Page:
CajonTab® Bongo
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CajonTab® Bongo

Regular price $249.00 Sale

A two-chambered drum opens up new rhythmic possibilities.  Each chamber of the CajonTab® Bongo has its own sound hole cover, allowing you to tune each section independently. 

This drum also includes a snare attachment, which will add snare to one chamber but not the other.  To swap snare from one chamber to the other, just flip the snare around.  It may also slide under the drum for a clean tone.

We added a pair of our hard maple click snare castanets to the snare bar, giving you a loud "clap" option.  Play them with less force for a faux "cross stick" effect.

This drum shines as a lap drum, but we include a Louson Drums logo guitar strap for upright playing.  

Product Specs:

Size: 11"x18"x4"

Material: birch, mahogany/poplar tapa, maple click castanets

Weight: Approximately 8.5 pounds

Includes black guitar strap, two adjustable sound hole covers, snare attachment with maple click snare castanets, and FREE SHIPPING to the US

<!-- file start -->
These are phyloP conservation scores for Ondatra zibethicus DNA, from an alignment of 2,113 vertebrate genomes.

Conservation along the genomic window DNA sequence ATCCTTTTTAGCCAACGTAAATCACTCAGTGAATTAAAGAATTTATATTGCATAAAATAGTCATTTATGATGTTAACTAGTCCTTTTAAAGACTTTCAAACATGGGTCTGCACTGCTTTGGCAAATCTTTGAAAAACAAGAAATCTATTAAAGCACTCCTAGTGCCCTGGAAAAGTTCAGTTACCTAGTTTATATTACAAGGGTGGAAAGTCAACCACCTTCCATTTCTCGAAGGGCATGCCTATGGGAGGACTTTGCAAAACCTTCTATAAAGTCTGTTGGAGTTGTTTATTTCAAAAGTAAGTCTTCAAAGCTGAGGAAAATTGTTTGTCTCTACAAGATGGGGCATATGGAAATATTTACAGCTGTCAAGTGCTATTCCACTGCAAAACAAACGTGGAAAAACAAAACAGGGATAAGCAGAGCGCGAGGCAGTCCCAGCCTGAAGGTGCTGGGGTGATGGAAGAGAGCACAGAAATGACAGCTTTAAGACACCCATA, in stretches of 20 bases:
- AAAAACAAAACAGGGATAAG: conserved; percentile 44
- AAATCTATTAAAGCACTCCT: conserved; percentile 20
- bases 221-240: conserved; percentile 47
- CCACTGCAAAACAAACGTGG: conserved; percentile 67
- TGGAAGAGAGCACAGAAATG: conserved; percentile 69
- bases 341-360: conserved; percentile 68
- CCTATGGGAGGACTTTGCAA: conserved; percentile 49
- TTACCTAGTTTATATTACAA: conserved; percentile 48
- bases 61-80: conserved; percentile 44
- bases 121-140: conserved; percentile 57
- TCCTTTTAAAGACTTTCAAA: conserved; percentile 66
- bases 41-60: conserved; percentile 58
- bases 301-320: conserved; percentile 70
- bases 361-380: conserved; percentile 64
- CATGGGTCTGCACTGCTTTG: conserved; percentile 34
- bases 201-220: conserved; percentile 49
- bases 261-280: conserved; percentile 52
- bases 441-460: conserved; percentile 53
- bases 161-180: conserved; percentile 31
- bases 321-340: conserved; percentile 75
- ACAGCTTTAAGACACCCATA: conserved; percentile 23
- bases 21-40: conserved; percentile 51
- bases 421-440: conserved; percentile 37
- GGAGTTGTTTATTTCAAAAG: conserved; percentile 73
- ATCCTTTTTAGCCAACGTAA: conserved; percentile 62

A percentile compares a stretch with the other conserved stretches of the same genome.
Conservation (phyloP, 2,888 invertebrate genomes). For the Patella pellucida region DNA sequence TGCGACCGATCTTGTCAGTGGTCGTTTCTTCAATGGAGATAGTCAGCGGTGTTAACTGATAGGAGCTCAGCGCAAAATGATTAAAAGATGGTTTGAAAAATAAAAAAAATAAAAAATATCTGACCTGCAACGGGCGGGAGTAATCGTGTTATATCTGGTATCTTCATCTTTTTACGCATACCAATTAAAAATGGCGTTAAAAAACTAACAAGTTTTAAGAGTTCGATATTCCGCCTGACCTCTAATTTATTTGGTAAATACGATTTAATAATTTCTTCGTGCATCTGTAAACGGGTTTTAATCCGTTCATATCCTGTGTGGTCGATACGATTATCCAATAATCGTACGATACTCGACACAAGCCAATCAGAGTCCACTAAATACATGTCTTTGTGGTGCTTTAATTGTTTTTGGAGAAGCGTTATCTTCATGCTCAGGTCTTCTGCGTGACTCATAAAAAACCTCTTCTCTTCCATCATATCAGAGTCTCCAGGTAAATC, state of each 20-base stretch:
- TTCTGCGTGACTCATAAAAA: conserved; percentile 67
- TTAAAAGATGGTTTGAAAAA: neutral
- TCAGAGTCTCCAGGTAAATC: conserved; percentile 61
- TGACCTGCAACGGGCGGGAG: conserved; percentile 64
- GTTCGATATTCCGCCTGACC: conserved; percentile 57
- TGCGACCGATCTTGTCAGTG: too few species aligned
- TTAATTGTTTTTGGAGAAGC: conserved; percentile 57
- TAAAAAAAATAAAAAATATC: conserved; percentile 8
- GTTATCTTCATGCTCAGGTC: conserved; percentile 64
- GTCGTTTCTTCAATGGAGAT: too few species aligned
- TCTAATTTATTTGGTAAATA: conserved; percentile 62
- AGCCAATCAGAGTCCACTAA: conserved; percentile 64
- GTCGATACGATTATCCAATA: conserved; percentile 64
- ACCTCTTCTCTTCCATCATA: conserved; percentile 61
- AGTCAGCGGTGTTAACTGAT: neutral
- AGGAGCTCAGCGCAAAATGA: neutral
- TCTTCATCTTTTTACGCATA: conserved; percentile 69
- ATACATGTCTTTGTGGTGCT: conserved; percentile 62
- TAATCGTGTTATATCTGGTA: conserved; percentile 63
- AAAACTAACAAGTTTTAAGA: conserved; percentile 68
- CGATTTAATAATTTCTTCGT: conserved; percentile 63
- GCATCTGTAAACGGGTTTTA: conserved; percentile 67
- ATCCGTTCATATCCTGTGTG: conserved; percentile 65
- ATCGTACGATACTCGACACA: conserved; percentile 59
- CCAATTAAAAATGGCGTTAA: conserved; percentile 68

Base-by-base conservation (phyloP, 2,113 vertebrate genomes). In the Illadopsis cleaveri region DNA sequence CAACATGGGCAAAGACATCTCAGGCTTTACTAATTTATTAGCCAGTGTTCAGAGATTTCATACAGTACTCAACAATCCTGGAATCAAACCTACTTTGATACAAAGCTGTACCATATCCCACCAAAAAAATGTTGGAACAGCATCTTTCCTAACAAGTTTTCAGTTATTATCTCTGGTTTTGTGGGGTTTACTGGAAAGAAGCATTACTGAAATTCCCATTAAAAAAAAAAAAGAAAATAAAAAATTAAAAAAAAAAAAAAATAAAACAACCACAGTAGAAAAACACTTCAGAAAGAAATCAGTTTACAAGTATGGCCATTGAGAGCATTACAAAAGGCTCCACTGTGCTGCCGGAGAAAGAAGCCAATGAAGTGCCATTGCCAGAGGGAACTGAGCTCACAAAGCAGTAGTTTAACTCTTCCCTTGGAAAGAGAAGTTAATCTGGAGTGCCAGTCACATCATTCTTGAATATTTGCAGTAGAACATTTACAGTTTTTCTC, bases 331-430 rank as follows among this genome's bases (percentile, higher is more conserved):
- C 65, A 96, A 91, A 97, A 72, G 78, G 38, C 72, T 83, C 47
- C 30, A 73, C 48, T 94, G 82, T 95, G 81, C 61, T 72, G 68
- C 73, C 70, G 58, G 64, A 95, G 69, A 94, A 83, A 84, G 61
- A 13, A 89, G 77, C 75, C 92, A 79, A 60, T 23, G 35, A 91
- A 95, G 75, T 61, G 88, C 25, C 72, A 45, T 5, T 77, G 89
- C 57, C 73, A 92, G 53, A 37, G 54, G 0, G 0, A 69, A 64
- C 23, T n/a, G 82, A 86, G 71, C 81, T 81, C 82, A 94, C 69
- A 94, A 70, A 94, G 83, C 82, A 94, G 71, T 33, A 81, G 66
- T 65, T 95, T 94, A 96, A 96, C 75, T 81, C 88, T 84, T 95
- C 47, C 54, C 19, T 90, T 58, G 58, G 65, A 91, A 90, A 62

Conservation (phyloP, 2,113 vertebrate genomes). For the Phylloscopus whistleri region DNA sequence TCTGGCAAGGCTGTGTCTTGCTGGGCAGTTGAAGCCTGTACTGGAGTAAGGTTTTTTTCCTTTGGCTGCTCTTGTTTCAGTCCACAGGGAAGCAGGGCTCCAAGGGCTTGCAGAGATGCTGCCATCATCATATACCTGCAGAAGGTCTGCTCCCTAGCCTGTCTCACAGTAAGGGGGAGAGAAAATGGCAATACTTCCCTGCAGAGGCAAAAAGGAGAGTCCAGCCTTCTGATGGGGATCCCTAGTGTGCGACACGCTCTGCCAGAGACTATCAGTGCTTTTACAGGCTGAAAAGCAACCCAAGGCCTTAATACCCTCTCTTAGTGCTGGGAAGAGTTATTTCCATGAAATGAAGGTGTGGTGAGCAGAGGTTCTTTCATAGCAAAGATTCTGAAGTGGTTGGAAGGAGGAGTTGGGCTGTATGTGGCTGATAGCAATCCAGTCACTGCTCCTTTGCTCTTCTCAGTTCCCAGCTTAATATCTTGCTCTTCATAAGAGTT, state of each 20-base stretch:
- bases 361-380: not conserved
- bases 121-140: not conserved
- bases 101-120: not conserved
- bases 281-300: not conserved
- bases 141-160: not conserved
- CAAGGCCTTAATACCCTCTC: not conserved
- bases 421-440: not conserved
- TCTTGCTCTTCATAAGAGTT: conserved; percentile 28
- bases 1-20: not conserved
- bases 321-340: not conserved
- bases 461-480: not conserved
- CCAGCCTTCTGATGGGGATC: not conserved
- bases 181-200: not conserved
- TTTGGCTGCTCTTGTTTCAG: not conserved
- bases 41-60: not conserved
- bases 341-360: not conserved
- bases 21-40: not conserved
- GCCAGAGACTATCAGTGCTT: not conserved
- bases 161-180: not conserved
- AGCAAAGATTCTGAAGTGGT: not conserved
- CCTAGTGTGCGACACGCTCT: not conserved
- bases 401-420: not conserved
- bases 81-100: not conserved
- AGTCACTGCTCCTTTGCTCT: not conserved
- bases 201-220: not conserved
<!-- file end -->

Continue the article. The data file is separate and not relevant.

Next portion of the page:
Questions & Answers

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  • Is there some way to have the Kalimba Option for this? Is there a smaller bongo version available, but still has two chambers? Can I get a single clapper for the single cajon box? I have an order already in today for the kalimba & smaller box. If you have answers to these then can you hold that order and I’ll make up difference?

    We could make a custom bar without a snare wire that a Kalimba could be attached to.  It would be the same price as the stand alone Kalimba attachment, $49.  If you would like to order one with a Bongo, just get in touch with me at carson@lousondrums.com and I will set you up with an invoice!

  • Can you describe the tonal differences of the wood choices for the CajonTab Bongo? (I discovered this drum via Kalani, by the way.)

    Kalani is awesome :)

    The differences between these wood types is going to be very subtle if not indistinguishable.  I think the cherry is probably the "warmest" tone and the mahogany probably has the most "attack", but these woods are fairly similar in density and weight.  I recommend choosing for aesthetics instead of for a difference in tone between the woods.